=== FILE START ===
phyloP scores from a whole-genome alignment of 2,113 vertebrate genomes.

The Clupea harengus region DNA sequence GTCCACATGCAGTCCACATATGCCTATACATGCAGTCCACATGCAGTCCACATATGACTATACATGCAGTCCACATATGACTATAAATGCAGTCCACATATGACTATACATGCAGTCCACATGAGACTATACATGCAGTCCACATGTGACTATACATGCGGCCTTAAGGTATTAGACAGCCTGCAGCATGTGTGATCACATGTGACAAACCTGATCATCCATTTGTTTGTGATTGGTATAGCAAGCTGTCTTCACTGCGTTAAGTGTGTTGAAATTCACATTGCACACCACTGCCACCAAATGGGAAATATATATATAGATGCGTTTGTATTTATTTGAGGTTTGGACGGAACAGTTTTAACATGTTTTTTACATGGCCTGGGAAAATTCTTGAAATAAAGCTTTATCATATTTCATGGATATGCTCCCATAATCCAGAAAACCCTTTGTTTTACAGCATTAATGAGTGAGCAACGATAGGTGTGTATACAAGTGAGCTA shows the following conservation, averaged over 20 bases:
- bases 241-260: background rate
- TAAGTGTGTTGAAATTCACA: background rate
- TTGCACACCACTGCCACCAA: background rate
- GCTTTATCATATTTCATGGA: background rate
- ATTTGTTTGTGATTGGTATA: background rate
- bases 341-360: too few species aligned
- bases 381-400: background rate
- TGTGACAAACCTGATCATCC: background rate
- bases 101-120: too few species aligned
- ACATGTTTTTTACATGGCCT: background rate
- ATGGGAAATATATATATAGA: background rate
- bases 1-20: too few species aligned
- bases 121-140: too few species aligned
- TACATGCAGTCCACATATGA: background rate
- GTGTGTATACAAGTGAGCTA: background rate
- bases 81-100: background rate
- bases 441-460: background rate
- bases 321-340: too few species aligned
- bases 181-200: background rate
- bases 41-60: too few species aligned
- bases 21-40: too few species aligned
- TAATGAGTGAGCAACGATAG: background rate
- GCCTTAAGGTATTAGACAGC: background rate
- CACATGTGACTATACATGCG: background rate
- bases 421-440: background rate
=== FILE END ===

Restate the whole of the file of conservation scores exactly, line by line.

phyloP scores from a whole-genome alignment of 2,113 vertebrate genomes.

The Clupea harengus region DNA sequence GTCCACATGCAGTCCACATATGCCTATACATGCAGTCCACATGCAGTCCACATATGACTATACATGCAGTCCACATATGACTATAAATGCAGTCCACATATGACTATACATGCAGTCCACATGAGACTATACATGCAGTCCACATGTGACTATACATGCGGCCTTAAGGTATTAGACAGCCTGCAGCATGTGTGATCACATGTGACAAACCTGATCATCCATTTGTTTGTGATTGGTATAGCAAGCTGTCTTCACTGCGTTAAGTGTGTTGAAATTCACATTGCACACCACTGCCACCAAATGGGAAATATATATATAGATGCGTTTGTATTTATTTGAGGTTTGGACGGAACAGTTTTAACATGTTTTTTACATGGCCTGGGAAAATTCTTGAAATAAAGCTTTATCATATTTCATGGATATGCTCCCATAATCCAGAAAACCCTTTGTTTTACAGCATTAATGAGTGAGCAACGATAGGTGTGTATACAAGTGAGCTA shows the following conservation, averaged over 20 bases:
- bases 241-260: background rate
- TAAGTGTGTTGAAATTCACA: background rate
- TTGCACACCACTGCCACCAA: background rate
- GCTTTATCATATTTCATGGA: background rate
- ATTTGTTTGTGATTGGTATA: background rate
- bases 341-360: too few species aligned
- bases 381-400: background rate
- TGTGACAAACCTGATCATCC: background rate
- bases 101-120: too few species aligned
- ACATGTTTTTTACATGGCCT: background rate
- ATGGGAAATATATATATAGA: background rate
- bases 1-20: too few species aligned
- bases 121-140: too few species aligned
- TACATGCAGTCCACATATGA: background rate
- GTGTGTATACAAGTGAGCTA: background rate
- bases 81-100: background rate
- bases 441-460: background rate
- bases 321-340: too few species aligned
- bases 181-200: background rate
- bases 41-60: too few species aligned
- bases 21-40: too few species aligned
- TAATGAGTGAGCAACGATAG: background rate
- GCCTTAAGGTATTAGACAGC: background rate
- CACATGTGACTATACATGCG: background rate
- bases 421-440: background rate